Book: Tell My Horse, Zora Neale Hurston

“Gods always behave like the people who make them.”

This travelogue by American novelist, playwright, and anthropologist Zora Hurston chronicles not Satanism but voodoo, another religion that’s frequently the victim of stereotypes, hasty generalizations, and societal prejudices.

Hurston chronicles her own travels through Haiti and the Caribbean, transcribing the practices of local communities and her own insights about the myths and ritual observations of the islands.

Reader Guide

We should be careful not to conflate Satanism with voodoo or with any other particular religious or folkloric tradition just because they both happen to share a few similar but superficial stigmas.

Rather, Hurston’s book is a valuable resource because it illustrates a compassionate and highly empathetic sense of intellectual curiosity about her subjects, because the myths and traditions she chronicles are revealed to be highly humane and relatable despite trappings that some outsiders find intimidating, and because the story of voodoo turns out to be a remarkable illustration of what happens when religious beliefs adapt and respond to political isolation and disenfranchisement.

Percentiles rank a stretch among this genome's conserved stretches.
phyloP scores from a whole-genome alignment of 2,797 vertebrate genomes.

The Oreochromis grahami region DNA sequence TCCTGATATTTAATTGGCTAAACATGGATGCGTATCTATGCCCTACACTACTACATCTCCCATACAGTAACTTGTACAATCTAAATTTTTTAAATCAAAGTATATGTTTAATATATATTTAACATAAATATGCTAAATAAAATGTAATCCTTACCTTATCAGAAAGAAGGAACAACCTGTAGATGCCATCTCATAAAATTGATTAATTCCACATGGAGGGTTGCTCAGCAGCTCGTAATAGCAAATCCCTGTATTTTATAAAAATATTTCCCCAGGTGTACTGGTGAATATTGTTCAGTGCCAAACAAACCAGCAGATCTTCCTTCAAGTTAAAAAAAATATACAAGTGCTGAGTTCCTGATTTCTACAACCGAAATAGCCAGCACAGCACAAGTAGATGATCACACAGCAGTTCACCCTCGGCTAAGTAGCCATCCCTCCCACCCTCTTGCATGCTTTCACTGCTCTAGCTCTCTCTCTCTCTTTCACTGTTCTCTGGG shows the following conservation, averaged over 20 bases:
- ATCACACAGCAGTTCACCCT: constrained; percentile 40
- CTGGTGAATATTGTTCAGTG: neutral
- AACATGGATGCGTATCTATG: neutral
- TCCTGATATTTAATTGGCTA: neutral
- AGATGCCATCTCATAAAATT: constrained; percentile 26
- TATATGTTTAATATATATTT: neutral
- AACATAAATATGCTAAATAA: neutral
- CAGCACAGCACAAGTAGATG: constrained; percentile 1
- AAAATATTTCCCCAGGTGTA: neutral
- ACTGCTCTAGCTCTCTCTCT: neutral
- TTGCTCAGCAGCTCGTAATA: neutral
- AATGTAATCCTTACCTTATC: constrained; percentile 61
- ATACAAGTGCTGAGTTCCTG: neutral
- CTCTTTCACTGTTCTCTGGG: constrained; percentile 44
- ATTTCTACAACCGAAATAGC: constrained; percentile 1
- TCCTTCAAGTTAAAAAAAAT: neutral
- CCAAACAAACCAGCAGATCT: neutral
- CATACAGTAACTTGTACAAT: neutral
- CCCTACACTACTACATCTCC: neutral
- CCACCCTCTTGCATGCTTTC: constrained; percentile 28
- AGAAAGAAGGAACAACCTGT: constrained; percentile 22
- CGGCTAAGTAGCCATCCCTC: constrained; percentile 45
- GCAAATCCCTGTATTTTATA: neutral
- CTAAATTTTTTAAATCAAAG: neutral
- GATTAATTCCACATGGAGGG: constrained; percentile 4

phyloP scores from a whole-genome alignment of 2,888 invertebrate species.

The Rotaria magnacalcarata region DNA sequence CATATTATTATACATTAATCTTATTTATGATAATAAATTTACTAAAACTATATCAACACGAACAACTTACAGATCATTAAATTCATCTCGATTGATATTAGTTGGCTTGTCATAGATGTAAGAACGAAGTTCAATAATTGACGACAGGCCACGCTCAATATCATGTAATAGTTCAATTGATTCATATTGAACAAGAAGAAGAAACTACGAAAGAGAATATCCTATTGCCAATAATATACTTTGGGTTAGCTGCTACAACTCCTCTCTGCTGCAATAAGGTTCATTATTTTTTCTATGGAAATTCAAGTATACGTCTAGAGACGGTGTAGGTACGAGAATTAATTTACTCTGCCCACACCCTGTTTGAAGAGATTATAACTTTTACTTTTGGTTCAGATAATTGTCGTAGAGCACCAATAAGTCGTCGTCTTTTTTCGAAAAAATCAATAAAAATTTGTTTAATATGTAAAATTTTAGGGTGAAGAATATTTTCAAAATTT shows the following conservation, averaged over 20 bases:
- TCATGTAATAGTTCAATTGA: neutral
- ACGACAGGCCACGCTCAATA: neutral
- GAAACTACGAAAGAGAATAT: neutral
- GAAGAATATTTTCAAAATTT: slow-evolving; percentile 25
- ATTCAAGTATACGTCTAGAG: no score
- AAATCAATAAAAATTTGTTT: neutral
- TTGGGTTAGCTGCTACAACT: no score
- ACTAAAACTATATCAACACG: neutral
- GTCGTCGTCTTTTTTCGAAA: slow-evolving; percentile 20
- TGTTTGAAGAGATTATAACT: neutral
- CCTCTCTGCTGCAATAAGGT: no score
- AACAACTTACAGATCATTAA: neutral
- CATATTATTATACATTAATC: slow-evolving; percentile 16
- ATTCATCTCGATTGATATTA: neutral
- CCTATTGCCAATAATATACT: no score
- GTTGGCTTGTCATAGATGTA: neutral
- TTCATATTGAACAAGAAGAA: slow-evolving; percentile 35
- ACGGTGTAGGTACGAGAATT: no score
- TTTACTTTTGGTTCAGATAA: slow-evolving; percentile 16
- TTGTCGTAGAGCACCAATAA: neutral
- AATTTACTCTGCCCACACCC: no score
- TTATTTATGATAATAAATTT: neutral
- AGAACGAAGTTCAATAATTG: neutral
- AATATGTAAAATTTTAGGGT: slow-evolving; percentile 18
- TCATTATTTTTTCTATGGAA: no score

If there’s a big problem with the book it’s that Hurston’s travel writing tends to be scattered and there’s no particularly consistent style throughout. Critics have also noted that Hurston sometimes fabricated some elements of her non-fiction books and it’s hard to tell when she might be employing creative license with some of these accounts.

OH BTW: Hurston developed somewhat conservative political opinions that modern readers probably aren’t used to hearing from Harlem writers–she did not favor desegregation or support the Civil Rights movement during the ‘60s, for example–so don’t take the recommendation of the book as necessarily an endorsement of Hurston’s opinions about everything.